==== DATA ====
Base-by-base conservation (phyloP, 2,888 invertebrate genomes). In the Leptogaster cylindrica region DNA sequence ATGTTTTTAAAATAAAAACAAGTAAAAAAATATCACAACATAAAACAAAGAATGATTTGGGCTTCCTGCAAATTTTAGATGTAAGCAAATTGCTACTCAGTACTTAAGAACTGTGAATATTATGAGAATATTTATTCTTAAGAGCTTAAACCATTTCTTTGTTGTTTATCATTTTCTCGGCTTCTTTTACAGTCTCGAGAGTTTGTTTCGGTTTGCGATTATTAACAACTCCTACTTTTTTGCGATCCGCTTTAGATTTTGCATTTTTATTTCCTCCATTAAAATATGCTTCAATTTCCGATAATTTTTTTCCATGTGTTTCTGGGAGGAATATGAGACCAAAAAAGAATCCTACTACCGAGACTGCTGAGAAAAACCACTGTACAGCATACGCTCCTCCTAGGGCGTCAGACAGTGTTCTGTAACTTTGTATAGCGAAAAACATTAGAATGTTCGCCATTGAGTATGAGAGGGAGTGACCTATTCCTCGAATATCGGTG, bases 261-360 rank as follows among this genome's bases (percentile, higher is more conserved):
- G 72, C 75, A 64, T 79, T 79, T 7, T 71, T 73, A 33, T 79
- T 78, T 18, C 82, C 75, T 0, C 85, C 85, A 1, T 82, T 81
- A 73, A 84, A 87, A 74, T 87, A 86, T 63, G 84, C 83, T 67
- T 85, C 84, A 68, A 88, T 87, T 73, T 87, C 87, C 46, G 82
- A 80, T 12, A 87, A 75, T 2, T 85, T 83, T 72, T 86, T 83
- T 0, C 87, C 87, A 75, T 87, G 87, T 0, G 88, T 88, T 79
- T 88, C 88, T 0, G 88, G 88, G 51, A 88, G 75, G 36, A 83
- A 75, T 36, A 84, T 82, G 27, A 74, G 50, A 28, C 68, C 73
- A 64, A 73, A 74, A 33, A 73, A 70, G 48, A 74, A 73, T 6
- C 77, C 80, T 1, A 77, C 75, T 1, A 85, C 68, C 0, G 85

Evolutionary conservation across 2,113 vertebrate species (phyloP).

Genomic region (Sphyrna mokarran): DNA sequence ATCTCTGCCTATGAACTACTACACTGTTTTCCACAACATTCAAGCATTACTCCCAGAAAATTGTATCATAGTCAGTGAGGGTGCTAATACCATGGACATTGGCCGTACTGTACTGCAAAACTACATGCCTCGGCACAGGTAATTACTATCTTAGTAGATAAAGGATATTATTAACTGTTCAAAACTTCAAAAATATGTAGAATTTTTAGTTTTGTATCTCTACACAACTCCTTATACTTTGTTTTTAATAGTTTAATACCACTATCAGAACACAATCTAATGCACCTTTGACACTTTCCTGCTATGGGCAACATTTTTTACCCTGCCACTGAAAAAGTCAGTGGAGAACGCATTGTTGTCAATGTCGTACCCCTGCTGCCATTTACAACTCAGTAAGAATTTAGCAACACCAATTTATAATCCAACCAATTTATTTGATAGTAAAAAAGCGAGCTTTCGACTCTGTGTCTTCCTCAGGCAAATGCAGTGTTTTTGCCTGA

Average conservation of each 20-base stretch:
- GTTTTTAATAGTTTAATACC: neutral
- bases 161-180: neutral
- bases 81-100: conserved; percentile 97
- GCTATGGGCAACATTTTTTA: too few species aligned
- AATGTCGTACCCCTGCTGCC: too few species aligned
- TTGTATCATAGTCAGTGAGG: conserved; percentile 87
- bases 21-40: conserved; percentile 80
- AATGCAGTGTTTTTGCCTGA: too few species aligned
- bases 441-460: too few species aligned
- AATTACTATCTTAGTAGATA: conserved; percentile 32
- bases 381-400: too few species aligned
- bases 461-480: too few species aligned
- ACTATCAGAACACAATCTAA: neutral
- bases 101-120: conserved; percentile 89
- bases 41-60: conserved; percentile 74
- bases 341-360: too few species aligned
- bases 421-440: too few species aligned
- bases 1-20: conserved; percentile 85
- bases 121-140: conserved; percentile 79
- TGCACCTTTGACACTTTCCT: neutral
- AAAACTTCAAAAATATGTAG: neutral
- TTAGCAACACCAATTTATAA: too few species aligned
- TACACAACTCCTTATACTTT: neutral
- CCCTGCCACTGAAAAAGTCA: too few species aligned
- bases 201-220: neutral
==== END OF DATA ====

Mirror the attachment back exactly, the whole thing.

Base-by-base conservation (phyloP, 2,888 invertebrate genomes). In the Leptogaster cylindrica region DNA sequence ATGTTTTTAAAATAAAAACAAGTAAAAAAATATCACAACATAAAACAAAGAATGATTTGGGCTTCCTGCAAATTTTAGATGTAAGCAAATTGCTACTCAGTACTTAAGAACTGTGAATATTATGAGAATATTTATTCTTAAGAGCTTAAACCATTTCTTTGTTGTTTATCATTTTCTCGGCTTCTTTTACAGTCTCGAGAGTTTGTTTCGGTTTGCGATTATTAACAACTCCTACTTTTTTGCGATCCGCTTTAGATTTTGCATTTTTATTTCCTCCATTAAAATATGCTTCAATTTCCGATAATTTTTTTCCATGTGTTTCTGGGAGGAATATGAGACCAAAAAAGAATCCTACTACCGAGACTGCTGAGAAAAACCACTGTACAGCATACGCTCCTCCTAGGGCGTCAGACAGTGTTCTGTAACTTTGTATAGCGAAAAACATTAGAATGTTCGCCATTGAGTATGAGAGGGAGTGACCTATTCCTCGAATATCGGTG, bases 261-360 rank as follows among this genome's bases (percentile, higher is more conserved):
- G 72, C 75, A 64, T 79, T 79, T 7, T 71, T 73, A 33, T 79
- T 78, T 18, C 82, C 75, T 0, C 85, C 85, A 1, T 82, T 81
- A 73, A 84, A 87, A 74, T 87, A 86, T 63, G 84, C 83, T 67
- T 85, C 84, A 68, A 88, T 87, T 73, T 87, C 87, C 46, G 82
- A 80, T 12, A 87, A 75, T 2, T 85, T 83, T 72, T 86, T 83
- T 0, C 87, C 87, A 75, T 87, G 87, T 0, G 88, T 88, T 79
- T 88, C 88, T 0, G 88, G 88, G 51, A 88, G 75, G 36, A 83
- A 75, T 36, A 84, T 82, G 27, A 74, G 50, A 28, C 68, C 73
- A 64, A 73, A 74, A 33, A 73, A 70, G 48, A 74, A 73, T 6
- C 77, C 80, T 1, A 77, C 75, T 1, A 85, C 68, C 0, G 85

Evolutionary conservation across 2,113 vertebrate species (phyloP).

Genomic region (Sphyrna mokarran): DNA sequence ATCTCTGCCTATGAACTACTACACTGTTTTCCACAACATTCAAGCATTACTCCCAGAAAATTGTATCATAGTCAGTGAGGGTGCTAATACCATGGACATTGGCCGTACTGTACTGCAAAACTACATGCCTCGGCACAGGTAATTACTATCTTAGTAGATAAAGGATATTATTAACTGTTCAAAACTTCAAAAATATGTAGAATTTTTAGTTTTGTATCTCTACACAACTCCTTATACTTTGTTTTTAATAGTTTAATACCACTATCAGAACACAATCTAATGCACCTTTGACACTTTCCTGCTATGGGCAACATTTTTTACCCTGCCACTGAAAAAGTCAGTGGAGAACGCATTGTTGTCAATGTCGTACCCCTGCTGCCATTTACAACTCAGTAAGAATTTAGCAACACCAATTTATAATCCAACCAATTTATTTGATAGTAAAAAAGCGAGCTTTCGACTCTGTGTCTTCCTCAGGCAAATGCAGTGTTTTTGCCTGA

Average conservation of each 20-base stretch:
- GTTTTTAATAGTTTAATACC: neutral
- bases 161-180: neutral
- bases 81-100: conserved; percentile 97
- GCTATGGGCAACATTTTTTA: too few species aligned
- AATGTCGTACCCCTGCTGCC: too few species aligned
- TTGTATCATAGTCAGTGAGG: conserved; percentile 87
- bases 21-40: conserved; percentile 80
- AATGCAGTGTTTTTGCCTGA: too few species aligned
- bases 441-460: too few species aligned
- AATTACTATCTTAGTAGATA: conserved; percentile 32
- bases 381-400: too few species aligned
- bases 461-480: too few species aligned
- ACTATCAGAACACAATCTAA: neutral
- bases 101-120: conserved; percentile 89
- bases 41-60: conserved; percentile 74
- bases 341-360: too few species aligned
- bases 421-440: too few species aligned
- bases 1-20: conserved; percentile 85
- bases 121-140: conserved; percentile 79
- TGCACCTTTGACACTTTCCT: neutral
- AAAACTTCAAAAATATGTAG: neutral
- TTAGCAACACCAATTTATAA: too few species aligned
- TACACAACTCCTTATACTTT: neutral
- CCCTGCCACTGAAAAAGTCA: too few species aligned
- bases 201-220: neutral